Personal history and quality of life in chronic myeloid leukemia patients: a cross-sectional study using narrative medicine and quantitative analysis

M. Breccia, Guendalina Graffigna, Sara Galimberti, Alessandra Iurlo, Esther Pungolino, M. Pizzuti, Alessandro Maggi, F. Falzetti, Silvana Capalbo, T. Intermesoli, Margherita Maffioli, Chiara Elena, Alessandro Melosi, Federico Simonetti, E. Capochiani, Roberta Della Seta, Matteo Pacilli, Mario Luppi, Nicola Di Renzo, Lucia MastrulloElena E. Trabacchi, D. Vallisa, Davide Rapezzi, Ester Maria Orlandi, Carlo Gambacorti-Passerini, Fabio Efficace, G. Alimena

Research output: Contribution to journalArticlepeer-review


Background: Tyrosine kinase inhibitors (TKIs) drastically changed the outcome of patients diagnosed with chronic myeloid leukemia (CML). Several reports indicated the advantage of continue long-term adherence associated with positive outcome. Therefore, it is important to better understand from the patient’s standpoint the experience of living with the disease and the related treatment. Objectives: In this study, quantitative analysis and narrative medicine were combined to get insights on this issue in a population of 257 patients with CML in chronic phase treated with TKIs (43 % men, with a median age of 58 years, 27 % aged 31–50 years), followed for a median time of 5 years. Sixty-one percent of patients enrolled were treated in first line, whereas 37 % were treated in second line. Results: The results showed more positive perceptions and acceptance in males compared to females, without impact of disease on relationships. Level of positive acceptance was more evident in elderly compared to younger patients, with a close connection with median time from diagnosis. Overall, female patients reported negative perceptions and an impact of disease on family daily living. The majority of patients understood the importance of continue adherence to treatment, with 27 % resulting less adherent (60 % for forgetfulness), even if well informed and supported by his/her physician. Discussion and conclusions: Narrative medicine, in association to quantitative analysis, can help physicians to understand needs of their patients in order to improve communication.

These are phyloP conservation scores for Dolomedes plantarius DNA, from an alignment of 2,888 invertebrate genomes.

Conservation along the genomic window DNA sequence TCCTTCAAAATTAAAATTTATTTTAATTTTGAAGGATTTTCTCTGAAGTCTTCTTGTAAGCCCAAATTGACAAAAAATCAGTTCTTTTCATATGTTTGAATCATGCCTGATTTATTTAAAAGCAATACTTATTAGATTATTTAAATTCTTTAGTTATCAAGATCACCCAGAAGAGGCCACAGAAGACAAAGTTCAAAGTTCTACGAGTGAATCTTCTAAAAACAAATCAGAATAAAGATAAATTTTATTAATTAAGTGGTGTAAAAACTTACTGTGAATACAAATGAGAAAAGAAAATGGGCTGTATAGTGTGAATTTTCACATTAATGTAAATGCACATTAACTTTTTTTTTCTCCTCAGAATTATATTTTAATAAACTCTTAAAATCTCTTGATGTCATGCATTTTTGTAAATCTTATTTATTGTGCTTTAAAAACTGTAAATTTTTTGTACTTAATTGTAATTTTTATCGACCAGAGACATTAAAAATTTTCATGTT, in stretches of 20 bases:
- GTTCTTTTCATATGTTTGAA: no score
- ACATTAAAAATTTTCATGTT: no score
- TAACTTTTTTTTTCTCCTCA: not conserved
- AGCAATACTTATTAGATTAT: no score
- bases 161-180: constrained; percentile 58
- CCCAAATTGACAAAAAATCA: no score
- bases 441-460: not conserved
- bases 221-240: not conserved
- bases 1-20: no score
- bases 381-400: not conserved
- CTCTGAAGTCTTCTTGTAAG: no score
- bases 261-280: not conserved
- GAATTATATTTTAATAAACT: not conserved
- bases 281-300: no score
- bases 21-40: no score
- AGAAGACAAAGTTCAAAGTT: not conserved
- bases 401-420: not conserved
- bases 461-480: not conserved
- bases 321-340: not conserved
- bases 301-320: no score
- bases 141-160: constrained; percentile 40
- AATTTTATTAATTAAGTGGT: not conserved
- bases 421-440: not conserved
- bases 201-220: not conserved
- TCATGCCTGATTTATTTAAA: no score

Original languageEnglish
Pages (from-to)4487-4493
Number of pages7
JournalSupportive Care in Cancer
Issue number11
Publication statusPublished - Nov 1 2016


  • Chronic myeloid leukemia
  • Narrative medicine
  • Tyrosine kinase inhibitors

ASJC Scopus subject areas

  • Oncology


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